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Gender Violence in Russia: The Politics of Feminist Intervention Paperback – February 18, 2009

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Editorial Reviews


"Engagingly written and superbly researched, Gender Violence in Russia makes a theoretical contribution to postcommunist studies and, more importantly, advances the scholarly conversation about how global human rights norms can more effectively be transmitted to the local level in order to create social change." —Valerie Sperling, Clark University

"All in all, this book provides us with a primary argument about the success and failure of international intervention for women’s rights, but it can be read in many different ways: as a story about women’s movements, as multiple stories about developing policy agendas on different forms of gender violence, as a story about weak state capacity in post-Soviet transition states, or as a story of transnational feminist networking. The wealth of data presented allows all of these readings. I highly recommend
this book." —Perspectives on Politics

"[T]his is a very interesting, complex and well informed study, highly recommendable not only for scholars within the field of Russian studies, but for all who are interested in global feminism, development aid, and international relations." —The Russian Review, 69.3, July 2010

"Gender Violence in Russia provides an excellent account of the trials and tribulations of global feminism in Russia during this last, difficult decade." —Politics and Gender, Vol. 6, No. 4, 2010

"In periods of rapid social change, the poets of one ideological system or another rush to find the cogent metaphor or, more recently, the winning soundbite, that will interpret the change to suit their own ends, to control meaning. To find and sell the right descriptive phrase is to raise the flag of possession over a historical event. For example, the collapse of the Soviet Union—or, even more stridently, the U.S. victory in the Cold War—spins the end of the 1980s, the end of history, as some proclaimed it, as a triumph of righteousness, rendered even more morally spectacular by the supposed 'coldness' of the conflict, and the ushering in of a new world order. That’s why a book like Janet Johnson’s 'Gender Violence in Russia' is so badly needed.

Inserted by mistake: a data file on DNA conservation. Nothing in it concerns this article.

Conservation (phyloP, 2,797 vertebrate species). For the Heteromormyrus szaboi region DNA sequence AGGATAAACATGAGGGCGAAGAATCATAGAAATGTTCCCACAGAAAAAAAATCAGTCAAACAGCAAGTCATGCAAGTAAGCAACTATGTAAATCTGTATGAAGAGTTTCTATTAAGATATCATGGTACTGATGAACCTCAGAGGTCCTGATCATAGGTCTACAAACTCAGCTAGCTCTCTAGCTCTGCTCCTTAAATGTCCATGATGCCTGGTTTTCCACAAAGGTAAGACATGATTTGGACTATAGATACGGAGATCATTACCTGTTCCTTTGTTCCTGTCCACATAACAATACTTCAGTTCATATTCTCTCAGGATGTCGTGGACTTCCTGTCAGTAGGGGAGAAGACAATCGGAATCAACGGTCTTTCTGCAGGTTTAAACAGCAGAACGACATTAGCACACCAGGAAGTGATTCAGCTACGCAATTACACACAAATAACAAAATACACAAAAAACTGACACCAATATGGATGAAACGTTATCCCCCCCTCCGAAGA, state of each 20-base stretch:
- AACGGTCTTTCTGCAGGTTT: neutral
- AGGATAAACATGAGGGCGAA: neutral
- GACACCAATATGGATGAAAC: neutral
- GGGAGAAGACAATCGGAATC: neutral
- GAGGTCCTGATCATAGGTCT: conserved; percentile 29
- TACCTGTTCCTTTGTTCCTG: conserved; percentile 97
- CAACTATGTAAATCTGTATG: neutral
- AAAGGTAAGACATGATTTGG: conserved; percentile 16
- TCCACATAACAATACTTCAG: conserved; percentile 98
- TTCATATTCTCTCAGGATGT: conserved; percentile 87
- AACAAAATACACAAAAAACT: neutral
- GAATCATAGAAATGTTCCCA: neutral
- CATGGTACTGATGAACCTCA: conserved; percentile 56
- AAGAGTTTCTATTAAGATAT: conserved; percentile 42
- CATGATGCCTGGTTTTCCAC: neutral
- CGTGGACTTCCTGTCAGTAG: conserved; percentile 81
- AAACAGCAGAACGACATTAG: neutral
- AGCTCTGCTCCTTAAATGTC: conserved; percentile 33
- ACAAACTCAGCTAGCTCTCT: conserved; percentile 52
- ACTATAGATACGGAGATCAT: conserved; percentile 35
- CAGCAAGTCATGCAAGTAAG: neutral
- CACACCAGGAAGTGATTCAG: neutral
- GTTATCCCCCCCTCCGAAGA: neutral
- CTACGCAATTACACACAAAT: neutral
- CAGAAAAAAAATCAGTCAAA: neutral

The conclusion Johnson’s study reaches is... that what really works, in terms of feminist intervention, are 'alliances between global feminists and large donors.' Money talks, apparently; or rather its use in creating organizations for women’s advocacy is the best agent for social change. What Johnson calls 'flexible and responsive funding' is the key, targeting funds where they are most needed and can do the most good to protect women and to begin to change cultures of violence which have proven fearfully resistant to change." —Rick Taylor, Feminist Review, July 2, 2009

"Overall, this is an interesting account of a period of US-led development intervention in Russia and how it was, to a greater or lesser extent, shaped by the actions and goals of feminist activists. As such, it will be relevant to anyone concerned with the way that feminist concerns and development intervention interact, and with the recent development of feminism and civil society in Russia." —Gender & Development, March 2010

"...well done and well structured....[P]rovides a well elaborated explanatory model of the effects of foreign intervention on the articulation of gender violence and the struggle against gender violence, and the limitations of this struggle, in Russia." —Anna Temkina, European Univ at St. Petersburg, Russia, SLAVIC REVIEW, Vol. 69. 2 Summer 2010

The title of this book is misleading: it is not about gender violence in Russia, and it is not entirely about 'the politics of feminist intervention,' as the subtitle asserts. Rather, it is a social policy study that examines the impact of various initiatives aimed at raising Russian awareness of the issues involved in violence against women and at combating it. Strongly feminist in her point of view, Johnson (political science and women's studies, Brooklyn College, CUNY) evaluates approaches and methods of external involvement by 'transnational' feminist organizations, by donor organizations, and by pressure or encouragement from foreign governments not only for their effectiveness in the short term, but also for their more profound impact on undermining the established, male-dominated gender hierarchy. Apparently designed for ongoing analysis within the world of feminist policy studies, the book makes few concessions to the outside reader. It is overloaded with citations and lacks any involvement with human actors (or even victims). The book is populated instead by NGOs, alphabetical abbreviations, and bureaucracies. Stolid prose and clumsy syntax only add to the difficulties. It is hard to see an audience for this work, apart from colleagues in the author's field. Summing Up: Optional. Specialists only. -- Choice J. Zimmerman, emerita, University of Pittsburgh, March 2010

About the Author

Janet Elise Johnson is Associate Professor of Political Science and Women's Studies at Brooklyn College, CUNY, and editor, with Jean C. Robinson, of Living Gender after Communism (IUP, 2007).

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